Not trying to make this a pissing match, but I'm confused , why would 900mv be "the one you should be paying attention to". I think that is where our miscommunication lies. I have never been able to drive an engine over rich (with propane or raw fuel)to the point of seeing over 950mv or so from the 02 without it just dying from being so far over rich. Since I have tried several times to see if I could get an engine to run while it's 02 sensor hit 1V I really don't think that it is possible in the real world.

To restate the kernel of what I'm trying to say in this thread is that: the perfect mixture is a 14.7 to 1 stoichiometric air/fuel ratio. So given a stoichiometric "perfect" air/fuel mix (14.7 to 1) a correctly functioning 02 sensor will read the results of it's combustion in a healthy 4 stroke gas engine by producing 450 millivolts (.45V). That means that 450mv is not significant because it is an average, it is a significant point because that is where a theoretically perfect air/fuel mix will cause an 02 sensor to produce that voltage. I was simply trying to help you see that the statement: .9V is the diatonic ratio, 14.5:1 air:fuel mixture. lower voltage means lean, higher voltage means rich will lead you really far astray in diagnosing engines if you continue thinking that less than 900mv is lean as any voltage over 450mv is actually rich. Please see this for more details: http://www.aa1car.com/library/o2sensor.htm Pretty good stuff.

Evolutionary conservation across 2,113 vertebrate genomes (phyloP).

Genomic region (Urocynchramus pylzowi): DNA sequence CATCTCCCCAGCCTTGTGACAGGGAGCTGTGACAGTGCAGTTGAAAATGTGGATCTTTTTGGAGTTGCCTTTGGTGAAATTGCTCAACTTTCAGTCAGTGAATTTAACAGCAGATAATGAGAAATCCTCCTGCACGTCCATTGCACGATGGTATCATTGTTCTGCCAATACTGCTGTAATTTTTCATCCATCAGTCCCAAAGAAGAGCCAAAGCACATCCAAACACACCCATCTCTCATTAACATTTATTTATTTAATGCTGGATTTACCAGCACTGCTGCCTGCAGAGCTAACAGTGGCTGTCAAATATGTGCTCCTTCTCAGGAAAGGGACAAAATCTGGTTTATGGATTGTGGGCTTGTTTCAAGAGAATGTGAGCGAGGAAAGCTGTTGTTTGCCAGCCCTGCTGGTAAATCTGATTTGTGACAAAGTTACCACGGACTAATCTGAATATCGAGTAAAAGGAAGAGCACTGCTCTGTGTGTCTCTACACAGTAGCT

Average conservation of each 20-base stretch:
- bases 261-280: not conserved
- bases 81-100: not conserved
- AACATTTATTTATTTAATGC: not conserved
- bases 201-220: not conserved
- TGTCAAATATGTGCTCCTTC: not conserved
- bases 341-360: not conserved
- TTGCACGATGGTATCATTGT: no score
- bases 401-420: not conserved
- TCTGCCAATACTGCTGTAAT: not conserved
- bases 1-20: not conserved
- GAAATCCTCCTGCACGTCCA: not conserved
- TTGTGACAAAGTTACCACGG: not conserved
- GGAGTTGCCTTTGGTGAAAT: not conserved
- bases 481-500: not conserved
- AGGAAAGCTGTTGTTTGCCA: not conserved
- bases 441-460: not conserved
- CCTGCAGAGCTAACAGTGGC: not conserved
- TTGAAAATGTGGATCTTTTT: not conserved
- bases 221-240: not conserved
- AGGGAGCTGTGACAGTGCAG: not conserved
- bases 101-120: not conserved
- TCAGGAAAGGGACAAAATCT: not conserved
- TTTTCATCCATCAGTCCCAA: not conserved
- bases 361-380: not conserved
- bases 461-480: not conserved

BTW thanks for the sweet new word: diatonic. Really cool stuff about ratios in music and crop circles. Just not sure how it applies to the issue in this thread.

Mac
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Re: O2 sensor voltage at idle? 3ac tuned for smog check

Post by Mac » Sun Apr 20, 2008 5:28 pm

your the one who turned it into a pissing match.

my girlfriends escort was showing 1.1 volts before i had to ajust the air flow meter to compensate for a weak spring inside.
Tercel 4WD "POWER WAGOON" with 4A-C
aka: "no powa steering tercel, oh oh oh!"
mods: ignition at 10 DBTDC and 90 octane gas.

xirdneh
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Re: O2 sensor voltage at idle? 3ac tuned for smog check

Post by xirdneh » Mon Apr 21, 2008 8:43 am

Does anyone have an idea as to how long these O2 sensors last?
Does one need to be concerned once they reach a certain mileage age?
Can they last indefinatly?